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The large amount of credit card debt - and other lines of credit - held by consumers prior to the beginning of the recession may be what's holding the country back from faster economic recovery.

Many economists now believe that the large amount of credit card debt Americans held in the late 2000s is keeping the economy from making a speedier recovery, according to a report from the Wall Street Journal. Prior to the recession, the average American household's various debts amounted to about 127 percent of its annual income, leaving consumers with more to pay off, and restraining their ability to increase spending even as the economy began to lumber back toward recovery.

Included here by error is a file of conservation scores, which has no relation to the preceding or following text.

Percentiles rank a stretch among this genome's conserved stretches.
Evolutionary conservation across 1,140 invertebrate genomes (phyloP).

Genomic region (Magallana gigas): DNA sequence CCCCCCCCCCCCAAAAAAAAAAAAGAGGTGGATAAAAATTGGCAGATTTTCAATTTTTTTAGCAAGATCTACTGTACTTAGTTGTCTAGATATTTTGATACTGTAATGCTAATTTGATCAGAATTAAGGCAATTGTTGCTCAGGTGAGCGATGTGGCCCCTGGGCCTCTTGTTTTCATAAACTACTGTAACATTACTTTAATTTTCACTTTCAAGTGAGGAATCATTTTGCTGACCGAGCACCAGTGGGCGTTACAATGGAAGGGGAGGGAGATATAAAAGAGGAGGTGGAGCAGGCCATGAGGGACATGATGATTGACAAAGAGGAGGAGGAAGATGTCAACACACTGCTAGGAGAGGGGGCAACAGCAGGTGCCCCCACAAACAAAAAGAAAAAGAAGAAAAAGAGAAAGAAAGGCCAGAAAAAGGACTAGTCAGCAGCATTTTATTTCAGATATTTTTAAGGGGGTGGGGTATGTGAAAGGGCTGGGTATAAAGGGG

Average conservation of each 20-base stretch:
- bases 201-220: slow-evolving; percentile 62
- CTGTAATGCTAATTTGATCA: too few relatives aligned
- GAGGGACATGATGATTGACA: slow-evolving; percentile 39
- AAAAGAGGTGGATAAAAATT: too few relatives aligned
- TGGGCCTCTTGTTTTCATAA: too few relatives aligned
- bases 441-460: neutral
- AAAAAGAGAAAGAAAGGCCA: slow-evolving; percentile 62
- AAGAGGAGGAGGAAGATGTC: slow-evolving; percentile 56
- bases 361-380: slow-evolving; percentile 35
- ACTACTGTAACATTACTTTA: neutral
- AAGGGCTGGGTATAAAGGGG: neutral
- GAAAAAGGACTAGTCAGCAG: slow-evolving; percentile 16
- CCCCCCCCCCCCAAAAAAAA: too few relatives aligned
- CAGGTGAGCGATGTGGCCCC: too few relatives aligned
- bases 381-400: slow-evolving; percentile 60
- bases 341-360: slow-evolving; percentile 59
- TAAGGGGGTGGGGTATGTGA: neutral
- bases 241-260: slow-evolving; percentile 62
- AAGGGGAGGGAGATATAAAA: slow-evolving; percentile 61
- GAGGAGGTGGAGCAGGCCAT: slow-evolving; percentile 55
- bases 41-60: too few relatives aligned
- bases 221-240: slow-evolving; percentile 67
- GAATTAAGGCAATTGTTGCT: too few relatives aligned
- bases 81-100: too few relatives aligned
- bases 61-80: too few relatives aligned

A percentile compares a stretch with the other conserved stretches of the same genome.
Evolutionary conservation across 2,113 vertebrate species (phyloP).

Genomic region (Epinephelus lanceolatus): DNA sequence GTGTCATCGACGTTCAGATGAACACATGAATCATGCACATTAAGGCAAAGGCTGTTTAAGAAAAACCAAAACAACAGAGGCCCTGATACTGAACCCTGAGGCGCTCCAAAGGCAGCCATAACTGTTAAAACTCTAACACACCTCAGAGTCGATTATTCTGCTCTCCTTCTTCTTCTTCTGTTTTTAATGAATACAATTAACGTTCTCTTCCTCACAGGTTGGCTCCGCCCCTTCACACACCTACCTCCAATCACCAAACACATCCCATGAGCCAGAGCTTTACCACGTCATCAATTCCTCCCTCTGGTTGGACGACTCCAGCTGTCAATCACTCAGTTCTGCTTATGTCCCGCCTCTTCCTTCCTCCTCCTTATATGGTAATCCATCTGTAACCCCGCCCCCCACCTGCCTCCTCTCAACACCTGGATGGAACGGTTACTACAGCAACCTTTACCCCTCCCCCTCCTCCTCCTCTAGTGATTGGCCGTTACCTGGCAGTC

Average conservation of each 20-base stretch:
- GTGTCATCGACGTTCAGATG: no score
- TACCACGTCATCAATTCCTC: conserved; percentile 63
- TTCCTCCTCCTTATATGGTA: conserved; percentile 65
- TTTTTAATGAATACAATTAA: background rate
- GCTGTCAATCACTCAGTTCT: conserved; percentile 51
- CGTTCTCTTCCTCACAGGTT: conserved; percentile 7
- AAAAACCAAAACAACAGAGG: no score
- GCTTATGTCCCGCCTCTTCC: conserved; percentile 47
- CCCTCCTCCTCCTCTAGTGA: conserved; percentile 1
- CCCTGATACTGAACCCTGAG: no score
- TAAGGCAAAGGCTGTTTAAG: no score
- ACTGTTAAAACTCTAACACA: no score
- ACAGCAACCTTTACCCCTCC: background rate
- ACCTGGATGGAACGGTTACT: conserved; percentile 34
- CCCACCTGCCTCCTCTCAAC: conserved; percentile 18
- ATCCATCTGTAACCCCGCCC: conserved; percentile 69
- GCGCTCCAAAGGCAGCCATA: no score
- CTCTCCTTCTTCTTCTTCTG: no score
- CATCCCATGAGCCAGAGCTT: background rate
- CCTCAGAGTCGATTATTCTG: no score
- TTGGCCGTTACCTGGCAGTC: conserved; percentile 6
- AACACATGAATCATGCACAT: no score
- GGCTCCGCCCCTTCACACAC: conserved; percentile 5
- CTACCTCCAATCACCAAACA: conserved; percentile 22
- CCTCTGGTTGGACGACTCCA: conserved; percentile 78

The 127 percent compares with just an 84 percent debt-to-income ratio in the 1990s, the report said. In addition to debt, the largely stagnant job market has also depressed confidence, leading to even less spending.

However, all of the nation's major credit card lenders have seen instances of both delinquency and default slip considerably over the last year, though many experts attribute much of these declines to previous charge offs, rather than more conscientious bill payments.